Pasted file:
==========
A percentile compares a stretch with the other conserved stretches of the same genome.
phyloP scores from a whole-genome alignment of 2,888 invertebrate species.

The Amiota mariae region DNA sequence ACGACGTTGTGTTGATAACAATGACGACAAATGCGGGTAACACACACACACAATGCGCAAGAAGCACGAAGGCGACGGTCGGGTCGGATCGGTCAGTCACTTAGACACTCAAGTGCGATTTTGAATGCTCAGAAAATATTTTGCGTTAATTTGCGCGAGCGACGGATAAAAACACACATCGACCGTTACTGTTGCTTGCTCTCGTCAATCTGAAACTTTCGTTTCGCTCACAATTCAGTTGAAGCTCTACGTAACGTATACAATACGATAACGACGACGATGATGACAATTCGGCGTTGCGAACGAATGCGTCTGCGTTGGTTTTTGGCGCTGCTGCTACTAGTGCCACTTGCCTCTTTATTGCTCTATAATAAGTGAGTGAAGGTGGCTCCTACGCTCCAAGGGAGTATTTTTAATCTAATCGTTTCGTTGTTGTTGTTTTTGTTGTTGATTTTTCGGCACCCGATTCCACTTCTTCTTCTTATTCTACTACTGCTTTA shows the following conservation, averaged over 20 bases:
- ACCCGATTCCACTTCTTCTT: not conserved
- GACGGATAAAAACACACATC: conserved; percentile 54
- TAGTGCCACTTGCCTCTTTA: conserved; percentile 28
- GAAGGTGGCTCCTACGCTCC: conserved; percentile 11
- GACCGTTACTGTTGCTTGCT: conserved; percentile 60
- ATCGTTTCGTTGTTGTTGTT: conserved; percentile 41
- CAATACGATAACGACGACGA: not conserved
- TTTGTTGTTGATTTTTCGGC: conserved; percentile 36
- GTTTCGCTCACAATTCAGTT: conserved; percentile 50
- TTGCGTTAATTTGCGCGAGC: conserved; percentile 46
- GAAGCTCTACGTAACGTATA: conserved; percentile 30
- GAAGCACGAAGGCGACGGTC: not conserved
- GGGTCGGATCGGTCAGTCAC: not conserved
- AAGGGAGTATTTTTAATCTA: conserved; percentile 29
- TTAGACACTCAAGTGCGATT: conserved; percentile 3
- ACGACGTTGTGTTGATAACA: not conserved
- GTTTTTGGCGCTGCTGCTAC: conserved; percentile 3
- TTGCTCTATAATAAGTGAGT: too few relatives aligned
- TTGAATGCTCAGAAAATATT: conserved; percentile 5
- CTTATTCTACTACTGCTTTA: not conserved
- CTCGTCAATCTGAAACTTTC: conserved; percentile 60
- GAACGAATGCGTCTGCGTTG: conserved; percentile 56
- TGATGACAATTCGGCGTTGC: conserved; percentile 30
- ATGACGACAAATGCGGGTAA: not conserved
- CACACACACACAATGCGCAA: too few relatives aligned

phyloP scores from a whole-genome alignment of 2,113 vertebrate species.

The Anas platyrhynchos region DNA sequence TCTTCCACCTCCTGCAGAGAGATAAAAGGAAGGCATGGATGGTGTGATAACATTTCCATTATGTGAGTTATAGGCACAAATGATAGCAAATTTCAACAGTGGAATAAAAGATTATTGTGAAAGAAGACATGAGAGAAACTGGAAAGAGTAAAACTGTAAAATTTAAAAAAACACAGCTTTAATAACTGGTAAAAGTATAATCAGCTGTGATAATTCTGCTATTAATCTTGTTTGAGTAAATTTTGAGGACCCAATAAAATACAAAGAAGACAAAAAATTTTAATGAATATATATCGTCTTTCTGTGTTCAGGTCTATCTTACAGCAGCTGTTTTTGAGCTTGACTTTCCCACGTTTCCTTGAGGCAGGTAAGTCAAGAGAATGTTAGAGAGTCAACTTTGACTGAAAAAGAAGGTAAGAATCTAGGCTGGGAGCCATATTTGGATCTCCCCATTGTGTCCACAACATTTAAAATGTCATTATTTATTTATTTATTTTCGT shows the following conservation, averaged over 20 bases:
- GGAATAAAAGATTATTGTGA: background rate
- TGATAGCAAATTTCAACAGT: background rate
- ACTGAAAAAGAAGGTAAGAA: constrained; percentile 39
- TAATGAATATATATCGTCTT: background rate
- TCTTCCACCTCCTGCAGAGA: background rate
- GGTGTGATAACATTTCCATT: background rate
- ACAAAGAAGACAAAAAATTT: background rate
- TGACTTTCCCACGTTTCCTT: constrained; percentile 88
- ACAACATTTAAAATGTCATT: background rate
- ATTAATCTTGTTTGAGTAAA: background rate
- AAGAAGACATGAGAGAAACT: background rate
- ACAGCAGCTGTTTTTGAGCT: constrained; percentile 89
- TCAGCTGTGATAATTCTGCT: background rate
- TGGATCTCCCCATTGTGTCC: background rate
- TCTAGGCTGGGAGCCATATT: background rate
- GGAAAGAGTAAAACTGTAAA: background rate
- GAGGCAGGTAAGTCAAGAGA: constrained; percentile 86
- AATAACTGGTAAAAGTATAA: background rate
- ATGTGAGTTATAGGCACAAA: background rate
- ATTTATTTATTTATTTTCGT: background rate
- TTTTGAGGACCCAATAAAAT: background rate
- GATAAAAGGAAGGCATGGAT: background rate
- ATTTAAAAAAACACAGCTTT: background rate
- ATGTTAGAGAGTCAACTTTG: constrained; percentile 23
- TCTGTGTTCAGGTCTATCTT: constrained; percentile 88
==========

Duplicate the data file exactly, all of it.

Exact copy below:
A percentile compares a stretch with the other conserved stretches of the same genome.
phyloP scores from a whole-genome alignment of 2,888 invertebrate species.

The Amiota mariae region DNA sequence ACGACGTTGTGTTGATAACAATGACGACAAATGCGGGTAACACACACACACAATGCGCAAGAAGCACGAAGGCGACGGTCGGGTCGGATCGGTCAGTCACTTAGACACTCAAGTGCGATTTTGAATGCTCAGAAAATATTTTGCGTTAATTTGCGCGAGCGACGGATAAAAACACACATCGACCGTTACTGTTGCTTGCTCTCGTCAATCTGAAACTTTCGTTTCGCTCACAATTCAGTTGAAGCTCTACGTAACGTATACAATACGATAACGACGACGATGATGACAATTCGGCGTTGCGAACGAATGCGTCTGCGTTGGTTTTTGGCGCTGCTGCTACTAGTGCCACTTGCCTCTTTATTGCTCTATAATAAGTGAGTGAAGGTGGCTCCTACGCTCCAAGGGAGTATTTTTAATCTAATCGTTTCGTTGTTGTTGTTTTTGTTGTTGATTTTTCGGCACCCGATTCCACTTCTTCTTCTTATTCTACTACTGCTTTA shows the following conservation, averaged over 20 bases:
- ACCCGATTCCACTTCTTCTT: not conserved
- GACGGATAAAAACACACATC: conserved; percentile 54
- TAGTGCCACTTGCCTCTTTA: conserved; percentile 28
- GAAGGTGGCTCCTACGCTCC: conserved; percentile 11
- GACCGTTACTGTTGCTTGCT: conserved; percentile 60
- ATCGTTTCGTTGTTGTTGTT: conserved; percentile 41
- CAATACGATAACGACGACGA: not conserved
- TTTGTTGTTGATTTTTCGGC: conserved; percentile 36
- GTTTCGCTCACAATTCAGTT: conserved; percentile 50
- TTGCGTTAATTTGCGCGAGC: conserved; percentile 46
- GAAGCTCTACGTAACGTATA: conserved; percentile 30
- GAAGCACGAAGGCGACGGTC: not conserved
- GGGTCGGATCGGTCAGTCAC: not conserved
- AAGGGAGTATTTTTAATCTA: conserved; percentile 29
- TTAGACACTCAAGTGCGATT: conserved; percentile 3
- ACGACGTTGTGTTGATAACA: not conserved
- GTTTTTGGCGCTGCTGCTAC: conserved; percentile 3
- TTGCTCTATAATAAGTGAGT: too few relatives aligned
- TTGAATGCTCAGAAAATATT: conserved; percentile 5
- CTTATTCTACTACTGCTTTA: not conserved
- CTCGTCAATCTGAAACTTTC: conserved; percentile 60
- GAACGAATGCGTCTGCGTTG: conserved; percentile 56
- TGATGACAATTCGGCGTTGC: conserved; percentile 30
- ATGACGACAAATGCGGGTAA: not conserved
- CACACACACACAATGCGCAA: too few relatives aligned

phyloP scores from a whole-genome alignment of 2,113 vertebrate species.

The Anas platyrhynchos region DNA sequence TCTTCCACCTCCTGCAGAGAGATAAAAGGAAGGCATGGATGGTGTGATAACATTTCCATTATGTGAGTTATAGGCACAAATGATAGCAAATTTCAACAGTGGAATAAAAGATTATTGTGAAAGAAGACATGAGAGAAACTGGAAAGAGTAAAACTGTAAAATTTAAAAAAACACAGCTTTAATAACTGGTAAAAGTATAATCAGCTGTGATAATTCTGCTATTAATCTTGTTTGAGTAAATTTTGAGGACCCAATAAAATACAAAGAAGACAAAAAATTTTAATGAATATATATCGTCTTTCTGTGTTCAGGTCTATCTTACAGCAGCTGTTTTTGAGCTTGACTTTCCCACGTTTCCTTGAGGCAGGTAAGTCAAGAGAATGTTAGAGAGTCAACTTTGACTGAAAAAGAAGGTAAGAATCTAGGCTGGGAGCCATATTTGGATCTCCCCATTGTGTCCACAACATTTAAAATGTCATTATTTATTTATTTATTTTCGT shows the following conservation, averaged over 20 bases:
- GGAATAAAAGATTATTGTGA: background rate
- TGATAGCAAATTTCAACAGT: background rate
- ACTGAAAAAGAAGGTAAGAA: constrained; percentile 39
- TAATGAATATATATCGTCTT: background rate
- TCTTCCACCTCCTGCAGAGA: background rate
- GGTGTGATAACATTTCCATT: background rate
- ACAAAGAAGACAAAAAATTT: background rate
- TGACTTTCCCACGTTTCCTT: constrained; percentile 88
- ACAACATTTAAAATGTCATT: background rate
- ATTAATCTTGTTTGAGTAAA: background rate
- AAGAAGACATGAGAGAAACT: background rate
- ACAGCAGCTGTTTTTGAGCT: constrained; percentile 89
- TCAGCTGTGATAATTCTGCT: background rate
- TGGATCTCCCCATTGTGTCC: background rate
- TCTAGGCTGGGAGCCATATT: background rate
- GGAAAGAGTAAAACTGTAAA: background rate
- GAGGCAGGTAAGTCAAGAGA: constrained; percentile 86
- AATAACTGGTAAAAGTATAA: background rate
- ATGTGAGTTATAGGCACAAA: background rate
- ATTTATTTATTTATTTTCGT: background rate
- TTTTGAGGACCCAATAAAAT: background rate
- GATAAAAGGAAGGCATGGAT: background rate
- ATTTAAAAAAACACAGCTTT: background rate
- ATGTTAGAGAGTCAACTTTG: constrained; percentile 23
- TCTGTGTTCAGGTCTATCTT: constrained; percentile 88